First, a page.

ed with honey 84 per cent showed satisfactory epithelialization by the 7th day, and in 100 per cent of the patients by the 21st day. In wounds treated with silver sulfadiazine, epithelialization occurred by the 7th day in 72 per cent of the patients and in 84 per cent of patients by 21 days. Histological evidence of reparative activity was seen in 80 per cent of wounds treated with the honey dressing by the 7th day with minimal inflammation. Fifty two per cent of the silver sulfadiazine treated wounds showed reparative activity with inflammatory changes by the 7th day. Reparative activity reached 100 per cent by 21 days with the honey dressing and 84 per cent with SSD. Thus in honey dressed wounds, early subsidence of acute inflammatory changes, better control of infection and quicker wound healing was observed while in the SSD treated wounds sustained inflammatory reaction was noted even on epithelialization.
                     (full article at link)
                              Subrahmanyam M.,1 Sahapure A.G.,1 Nagane N.S.,2 Bhagwat V.R.,2 Ganu J.V.2
                              São José Hospital, Lisbon, Portugal
                              1 Department of Surgery, Government Medical College, Miraj and General Hospital, Sangli, Maharashtra, India
                              2 Department of Biochemistry, Government Medical College

                              SUMMARY. In this prospective trial 100 burn patients were randomized in two equal groups to be treated either with honey dressing or with silver sulphadiazine gauze dressing. In the honey-treated group, wounds healed earlier (mean, 15.4 days versus 17.2 days). Serum lipid peroxide levels were raised in the immediate post-burn period in both groups. However, by days 7 and 14 there was a significant reduction in malon dialdehyde values that was more significant in the honey-treated group. Bacterial cultures revealed that 90% were rendered sterile in the honey-treated group, whereas in the silver-sulphadiazine-treated group there was persistent infection. Honey, by its anti-oxidant effect, presumably helped to limit lipid peroxidation and contributed to the rapid healing of the wounds, apart from its other known beneficial effects.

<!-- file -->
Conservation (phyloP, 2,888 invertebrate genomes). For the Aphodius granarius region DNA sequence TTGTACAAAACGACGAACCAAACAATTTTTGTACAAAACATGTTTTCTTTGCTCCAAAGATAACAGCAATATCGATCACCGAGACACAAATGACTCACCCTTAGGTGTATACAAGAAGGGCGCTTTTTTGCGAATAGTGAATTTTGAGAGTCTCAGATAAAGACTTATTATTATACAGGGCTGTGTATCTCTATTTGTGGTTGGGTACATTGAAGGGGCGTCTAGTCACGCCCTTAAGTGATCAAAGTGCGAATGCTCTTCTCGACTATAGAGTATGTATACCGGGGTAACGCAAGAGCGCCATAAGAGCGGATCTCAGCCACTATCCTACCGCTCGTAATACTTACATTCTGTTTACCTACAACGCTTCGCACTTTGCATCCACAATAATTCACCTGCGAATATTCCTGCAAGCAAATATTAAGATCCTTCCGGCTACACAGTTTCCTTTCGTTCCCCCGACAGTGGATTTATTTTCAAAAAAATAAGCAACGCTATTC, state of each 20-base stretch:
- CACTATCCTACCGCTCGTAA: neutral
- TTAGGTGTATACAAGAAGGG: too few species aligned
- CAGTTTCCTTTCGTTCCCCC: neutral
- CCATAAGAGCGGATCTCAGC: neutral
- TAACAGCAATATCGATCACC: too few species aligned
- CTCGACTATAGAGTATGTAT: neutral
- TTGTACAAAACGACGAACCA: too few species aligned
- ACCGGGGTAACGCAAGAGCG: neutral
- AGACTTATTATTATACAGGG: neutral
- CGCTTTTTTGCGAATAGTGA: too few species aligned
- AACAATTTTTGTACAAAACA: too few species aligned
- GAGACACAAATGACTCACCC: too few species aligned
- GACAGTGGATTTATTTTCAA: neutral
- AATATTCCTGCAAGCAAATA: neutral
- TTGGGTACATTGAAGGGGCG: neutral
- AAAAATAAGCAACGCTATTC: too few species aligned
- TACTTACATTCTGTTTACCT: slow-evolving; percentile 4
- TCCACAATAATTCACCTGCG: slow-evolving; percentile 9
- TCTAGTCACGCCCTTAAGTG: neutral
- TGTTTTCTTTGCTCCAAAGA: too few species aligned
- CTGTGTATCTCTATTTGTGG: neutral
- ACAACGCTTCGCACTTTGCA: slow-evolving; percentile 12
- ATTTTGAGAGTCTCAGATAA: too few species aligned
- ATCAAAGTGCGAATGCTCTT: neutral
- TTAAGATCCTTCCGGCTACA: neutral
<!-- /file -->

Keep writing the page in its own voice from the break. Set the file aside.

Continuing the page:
Topical application of honey in treatment of burns
                              Dr M. Subrahmanyam
                              Article first published online: 8 DEC 2005
                              DOI: 10.1002/bjs.1800780435
                              A total of 104 cases of superficial burn injury were studied to assess the efficiency of honey as a dressing in comparison with silver sulfadiazine gauze dressing. In the 52 patients treated with honey, 91 per cent of wounds were rendered sterile within 7 days. In the 52 patients treated with silver sulfadiazine, 7 per cent showed control of infection within 7 days. Healthy granulation tissue was observed earlier in patients treated with honey (mean 7·4 versus 13·4 days). Of the wounds treated with honey 87 per cent healed within 15 days as against 10 per cent in the control group. Relief of pain, a lower incidence of hypertrophic scar and postburn contracture, low cost and easy availability make honey an ideal dressing in the treatment of burns.
                              Last edited by cillakat; 03-05-2011, 11:35 AM. Reason: updated sources/citations